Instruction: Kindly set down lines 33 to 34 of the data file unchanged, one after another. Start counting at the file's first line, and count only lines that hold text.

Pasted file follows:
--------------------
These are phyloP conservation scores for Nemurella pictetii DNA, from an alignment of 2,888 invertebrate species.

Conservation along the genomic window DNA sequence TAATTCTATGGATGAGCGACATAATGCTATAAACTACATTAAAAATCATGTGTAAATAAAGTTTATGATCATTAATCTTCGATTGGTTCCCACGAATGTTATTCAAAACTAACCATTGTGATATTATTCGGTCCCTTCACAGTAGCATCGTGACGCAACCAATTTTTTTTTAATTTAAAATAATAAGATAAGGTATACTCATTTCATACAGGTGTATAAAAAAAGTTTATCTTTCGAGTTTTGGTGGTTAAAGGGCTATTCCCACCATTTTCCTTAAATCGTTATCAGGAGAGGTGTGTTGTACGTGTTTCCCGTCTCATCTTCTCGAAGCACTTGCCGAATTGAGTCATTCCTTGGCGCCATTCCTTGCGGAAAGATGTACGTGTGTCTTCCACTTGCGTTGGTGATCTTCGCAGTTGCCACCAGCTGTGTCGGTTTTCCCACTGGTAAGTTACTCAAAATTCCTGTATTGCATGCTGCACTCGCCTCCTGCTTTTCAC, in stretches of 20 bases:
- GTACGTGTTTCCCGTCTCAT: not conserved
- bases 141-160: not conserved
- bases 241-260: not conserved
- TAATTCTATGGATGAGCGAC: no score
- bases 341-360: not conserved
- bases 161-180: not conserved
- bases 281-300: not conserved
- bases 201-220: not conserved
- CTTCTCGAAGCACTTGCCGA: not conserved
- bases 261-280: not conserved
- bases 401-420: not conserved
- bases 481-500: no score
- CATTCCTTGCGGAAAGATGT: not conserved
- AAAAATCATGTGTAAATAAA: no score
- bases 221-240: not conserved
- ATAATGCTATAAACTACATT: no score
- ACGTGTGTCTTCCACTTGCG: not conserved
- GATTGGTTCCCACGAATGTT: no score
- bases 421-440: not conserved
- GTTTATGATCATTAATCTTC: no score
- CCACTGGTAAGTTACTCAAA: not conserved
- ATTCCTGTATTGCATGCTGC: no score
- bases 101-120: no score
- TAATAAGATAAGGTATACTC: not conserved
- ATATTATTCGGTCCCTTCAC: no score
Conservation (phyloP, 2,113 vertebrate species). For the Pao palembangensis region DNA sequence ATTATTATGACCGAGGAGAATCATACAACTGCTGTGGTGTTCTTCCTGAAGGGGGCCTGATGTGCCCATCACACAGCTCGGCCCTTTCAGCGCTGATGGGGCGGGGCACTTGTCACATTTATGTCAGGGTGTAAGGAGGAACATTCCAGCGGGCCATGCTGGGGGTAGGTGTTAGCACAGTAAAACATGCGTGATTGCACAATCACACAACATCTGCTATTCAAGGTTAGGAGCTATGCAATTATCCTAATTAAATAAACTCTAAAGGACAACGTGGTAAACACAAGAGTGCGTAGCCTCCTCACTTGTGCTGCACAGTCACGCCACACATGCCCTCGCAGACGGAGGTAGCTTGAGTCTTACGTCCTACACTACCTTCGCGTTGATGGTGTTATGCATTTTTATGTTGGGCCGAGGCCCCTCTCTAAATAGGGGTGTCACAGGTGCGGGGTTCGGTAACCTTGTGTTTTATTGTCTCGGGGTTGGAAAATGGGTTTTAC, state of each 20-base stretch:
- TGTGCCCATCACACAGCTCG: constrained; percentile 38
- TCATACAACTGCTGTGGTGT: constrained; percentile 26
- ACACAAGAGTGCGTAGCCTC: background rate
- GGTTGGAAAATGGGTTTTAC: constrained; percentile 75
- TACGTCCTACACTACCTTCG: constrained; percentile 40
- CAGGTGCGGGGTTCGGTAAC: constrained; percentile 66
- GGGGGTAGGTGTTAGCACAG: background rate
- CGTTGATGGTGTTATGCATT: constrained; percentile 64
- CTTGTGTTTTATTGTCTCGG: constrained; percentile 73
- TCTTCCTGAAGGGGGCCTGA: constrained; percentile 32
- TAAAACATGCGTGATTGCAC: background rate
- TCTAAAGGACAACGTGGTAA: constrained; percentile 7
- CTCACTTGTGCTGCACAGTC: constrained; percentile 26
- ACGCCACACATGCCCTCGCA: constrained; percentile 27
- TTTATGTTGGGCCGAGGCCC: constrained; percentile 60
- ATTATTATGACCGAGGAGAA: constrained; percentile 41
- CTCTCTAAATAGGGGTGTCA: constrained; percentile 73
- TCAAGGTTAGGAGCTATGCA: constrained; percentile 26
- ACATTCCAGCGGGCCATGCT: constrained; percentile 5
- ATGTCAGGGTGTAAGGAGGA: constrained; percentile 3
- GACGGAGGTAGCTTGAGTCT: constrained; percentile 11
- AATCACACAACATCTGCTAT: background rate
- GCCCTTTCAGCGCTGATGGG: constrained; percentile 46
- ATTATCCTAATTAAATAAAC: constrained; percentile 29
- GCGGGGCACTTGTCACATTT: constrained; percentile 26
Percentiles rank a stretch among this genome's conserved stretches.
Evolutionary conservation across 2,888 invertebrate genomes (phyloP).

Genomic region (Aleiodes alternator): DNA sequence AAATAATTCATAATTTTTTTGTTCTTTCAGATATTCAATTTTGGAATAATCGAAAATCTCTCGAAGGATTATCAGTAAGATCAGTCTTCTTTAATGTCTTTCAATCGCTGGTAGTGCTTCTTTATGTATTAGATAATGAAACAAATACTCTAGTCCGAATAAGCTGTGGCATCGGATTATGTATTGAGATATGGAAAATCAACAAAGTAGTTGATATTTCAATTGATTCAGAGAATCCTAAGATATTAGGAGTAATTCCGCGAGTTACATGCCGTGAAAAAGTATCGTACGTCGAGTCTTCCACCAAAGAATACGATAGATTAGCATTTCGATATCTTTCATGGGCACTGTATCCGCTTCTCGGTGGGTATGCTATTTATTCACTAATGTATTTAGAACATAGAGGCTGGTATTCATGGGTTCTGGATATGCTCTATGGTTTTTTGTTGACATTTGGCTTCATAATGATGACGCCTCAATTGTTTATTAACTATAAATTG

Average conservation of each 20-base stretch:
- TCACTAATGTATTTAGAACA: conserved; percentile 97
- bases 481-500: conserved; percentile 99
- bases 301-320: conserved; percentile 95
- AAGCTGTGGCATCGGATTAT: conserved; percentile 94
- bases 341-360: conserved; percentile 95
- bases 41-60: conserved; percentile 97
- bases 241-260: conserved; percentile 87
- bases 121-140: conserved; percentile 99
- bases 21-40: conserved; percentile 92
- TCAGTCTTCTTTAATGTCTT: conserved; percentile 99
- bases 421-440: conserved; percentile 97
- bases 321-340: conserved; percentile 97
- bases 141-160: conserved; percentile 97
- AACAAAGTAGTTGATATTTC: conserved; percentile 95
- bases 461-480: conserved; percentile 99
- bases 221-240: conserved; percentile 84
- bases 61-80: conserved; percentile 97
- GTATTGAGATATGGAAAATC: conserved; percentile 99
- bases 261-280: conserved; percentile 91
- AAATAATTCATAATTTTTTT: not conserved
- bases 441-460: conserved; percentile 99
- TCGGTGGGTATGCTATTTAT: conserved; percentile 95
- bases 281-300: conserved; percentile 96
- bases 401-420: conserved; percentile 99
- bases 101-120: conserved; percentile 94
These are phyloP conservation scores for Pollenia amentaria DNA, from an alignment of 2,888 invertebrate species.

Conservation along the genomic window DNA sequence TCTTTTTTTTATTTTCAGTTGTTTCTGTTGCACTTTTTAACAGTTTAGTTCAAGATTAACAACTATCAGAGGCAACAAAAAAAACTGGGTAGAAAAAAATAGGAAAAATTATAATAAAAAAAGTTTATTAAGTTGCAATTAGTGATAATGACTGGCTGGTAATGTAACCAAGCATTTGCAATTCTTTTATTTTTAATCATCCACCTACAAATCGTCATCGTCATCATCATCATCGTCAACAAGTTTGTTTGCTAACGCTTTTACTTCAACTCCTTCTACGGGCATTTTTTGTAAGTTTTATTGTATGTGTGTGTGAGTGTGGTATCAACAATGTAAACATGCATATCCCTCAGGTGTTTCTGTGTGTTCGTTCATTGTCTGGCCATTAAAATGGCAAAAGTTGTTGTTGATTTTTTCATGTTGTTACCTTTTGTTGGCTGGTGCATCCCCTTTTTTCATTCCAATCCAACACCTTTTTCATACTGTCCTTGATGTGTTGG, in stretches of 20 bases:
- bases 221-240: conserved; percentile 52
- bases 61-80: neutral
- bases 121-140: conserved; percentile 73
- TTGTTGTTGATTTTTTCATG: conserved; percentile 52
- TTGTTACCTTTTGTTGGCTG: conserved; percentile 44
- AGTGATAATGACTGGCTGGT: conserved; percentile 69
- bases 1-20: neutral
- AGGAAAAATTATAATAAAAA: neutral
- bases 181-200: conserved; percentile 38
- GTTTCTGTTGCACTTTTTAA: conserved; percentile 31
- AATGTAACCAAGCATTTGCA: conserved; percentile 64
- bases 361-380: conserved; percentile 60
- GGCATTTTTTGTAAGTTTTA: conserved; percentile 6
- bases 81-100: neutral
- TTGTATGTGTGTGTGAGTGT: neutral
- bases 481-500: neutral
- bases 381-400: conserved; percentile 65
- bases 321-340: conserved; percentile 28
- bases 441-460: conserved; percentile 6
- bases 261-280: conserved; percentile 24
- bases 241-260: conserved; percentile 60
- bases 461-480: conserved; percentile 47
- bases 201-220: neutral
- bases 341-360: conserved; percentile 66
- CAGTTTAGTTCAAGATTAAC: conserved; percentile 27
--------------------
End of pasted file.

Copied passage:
- TACGTCCTACACTACCTTCG: constrained; percentile 40
- CAGGTGCGGGGTTCGGTAAC: constrained; percentile 66